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NATIVE AMERICANS > NATIVE AMERICAN WARFARE IN THE OLD NORTHWEST

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message 1: by Bentley, Group Founder, Leader, Chief (new)

Bentley | 37666 comments Mod
This is the thread to discuss the Native American Warfare in the Old Northwest.

Native Americans

The spread of white settlements in the Old Northwest generated tension with the native inhabitants. Opposition coalesced around the Shawnee chief Tecumseh and his brother, The Prophet.

Congressional leaders voiced an increasing concern for frontier safety, in particular, John C. Calhoun of South Carolina and Henry Clay of Kentucky. Suspicions grew about British involvement in Canada and their encouragement of native resistance to American expansion. In 1811, William Henry Harrison led forces at the Battle of Tippecanoe, a victory that reduced the Native American threat in the Old Northwest, but did not remove the skilled leader Tecumseh. Animosity toward Britain persisted and war fever remained undiminished.

Interaction among American settlers, native inhabitants and British influence led to a sharpening of sectional strife within the United States. The West was dominated by the War Hawks, but New England feared that war with Britain would destroy their commercial relationships and ruin their economy.


Source: United States History

http://www.u-s-history.com/pages/h488...


message 2: by Mark (new)

Mark Mortensen On this day June 25, back in 1876 the Battle of the Little Bighorn took place in the Black Hills. Many pieces of information will never be known and many facts regarding the battle are disputed.

In general, Lt. Colonel George Armstrong Custer (known as General by his men) was confidant that his 7th Cavalry, comprised of about 600 soldiers, would be able to control the Native Americans in the remote area and at the end of the day be victorious. Their surveillance however did not reveal that they would be facing roughly 4,000 Lakota, Northern Cheyenne and Sioux warriors (figures vary).

George A. Custer was not the only Custer to die on June 25th. Within the 7th Cavalry Custer’s brother's Boston and Thomas would also die. Thomas, who was honored with two Medal of Honor citations during the Civil War, is not as well known.

Little Bighorn Remembered The Untold Indian Story of Custer's Last Stand by Herman J. Viola by Herman J. ViolaHerman J. Viola
A Terrible Glory Custer and the Little Bighorn - the Last Great Battle of the American West by Jim Donovan by James DonovanJames Donovan
In His Brother's Shadow The Life of Thomas Ward Custer by Roy Bird by Roy Bird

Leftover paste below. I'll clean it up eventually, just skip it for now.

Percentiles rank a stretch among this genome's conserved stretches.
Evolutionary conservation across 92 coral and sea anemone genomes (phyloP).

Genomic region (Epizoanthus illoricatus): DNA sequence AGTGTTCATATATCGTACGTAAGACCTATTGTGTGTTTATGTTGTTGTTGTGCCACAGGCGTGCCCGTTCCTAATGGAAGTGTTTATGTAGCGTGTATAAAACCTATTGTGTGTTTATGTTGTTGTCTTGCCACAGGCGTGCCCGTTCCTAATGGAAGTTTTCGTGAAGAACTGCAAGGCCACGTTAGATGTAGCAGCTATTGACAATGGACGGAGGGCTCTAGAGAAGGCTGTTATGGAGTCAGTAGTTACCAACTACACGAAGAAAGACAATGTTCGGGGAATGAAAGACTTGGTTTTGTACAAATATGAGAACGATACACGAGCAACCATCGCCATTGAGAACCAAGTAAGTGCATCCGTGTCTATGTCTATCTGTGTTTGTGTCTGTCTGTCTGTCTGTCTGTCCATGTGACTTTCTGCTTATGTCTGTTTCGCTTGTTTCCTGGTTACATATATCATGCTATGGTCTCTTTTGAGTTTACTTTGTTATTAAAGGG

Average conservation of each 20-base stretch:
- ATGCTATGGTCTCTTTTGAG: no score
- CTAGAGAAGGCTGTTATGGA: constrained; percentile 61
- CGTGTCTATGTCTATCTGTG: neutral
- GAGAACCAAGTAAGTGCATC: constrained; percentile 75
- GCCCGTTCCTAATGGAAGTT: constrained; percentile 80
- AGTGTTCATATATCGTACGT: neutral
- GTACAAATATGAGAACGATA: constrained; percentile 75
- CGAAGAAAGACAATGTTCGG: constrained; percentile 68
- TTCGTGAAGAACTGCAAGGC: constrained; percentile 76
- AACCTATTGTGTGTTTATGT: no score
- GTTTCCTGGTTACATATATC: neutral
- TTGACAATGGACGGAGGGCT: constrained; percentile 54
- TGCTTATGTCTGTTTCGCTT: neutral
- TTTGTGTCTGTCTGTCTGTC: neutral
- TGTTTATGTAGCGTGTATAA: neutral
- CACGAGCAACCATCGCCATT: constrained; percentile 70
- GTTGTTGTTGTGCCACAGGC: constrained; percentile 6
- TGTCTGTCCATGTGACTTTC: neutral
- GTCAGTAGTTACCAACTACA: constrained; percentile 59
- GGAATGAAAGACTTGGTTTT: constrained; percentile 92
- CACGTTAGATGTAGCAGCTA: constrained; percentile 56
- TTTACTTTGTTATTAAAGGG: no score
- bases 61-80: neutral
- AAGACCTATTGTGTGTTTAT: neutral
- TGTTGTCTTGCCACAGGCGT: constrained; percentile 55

Tom Custer Ride to Glory by Carl Day by Carl Day

On a side note, George A. Custer was present at the Appomattox Court House on April 9, 1865, when General Lee surrendered to General Grant formally ending the Civil War. The wooden table that Grant used to pen the terms of surrender ended up being given to Custer as a souvenir. It appears that today the table is a part of Smithsonian Institution, American History collection.


message 3: by Craig (new)

Craig (Twinstuff) Custer was a brevet brigadier general during the Civil War when it was not uncommon for officers to rise in temporary rankings quite rapidly. By February, 1866 he was back down to rank of captain, but he was officially a lieutenant colonel at the time of Little Bighorn. I'd love to read a bio of Custer one day, but from what I have read about him in other books about the Indian Wars, he was fairly conceited, so I could see him not correcting his men when they called him general.


message 4: by Mark (last edited Jun 25, 2012 08:44AM) (new)

Mark Mortensen Craig wrote: "Custer was a brevet brigadier general during the Civil War when it was not uncommon for officers to rise in temporary rankings quite rapidly. By February, 1866 he was back down to rank of captain,..."

Yes, this is another amazing example as to how history is recorded (or how history is not recorded).
The two books on Capt. Thomas Ward Custer have been in publication for a few years, but they do not have sufficient ratings or reviews to tell much about their worth.


message 5: by Jerome (new)

Jerome | 3979 comments The Gods of Prophetstown: The Battle of Tippecanoe and the Holy War for the American Frontier

The Gods of Prophetstown The Battle of Tippecanoe and the Holy War for the American Frontier by Adam Jortner by Adam Jortner (no photo)

Synopsis: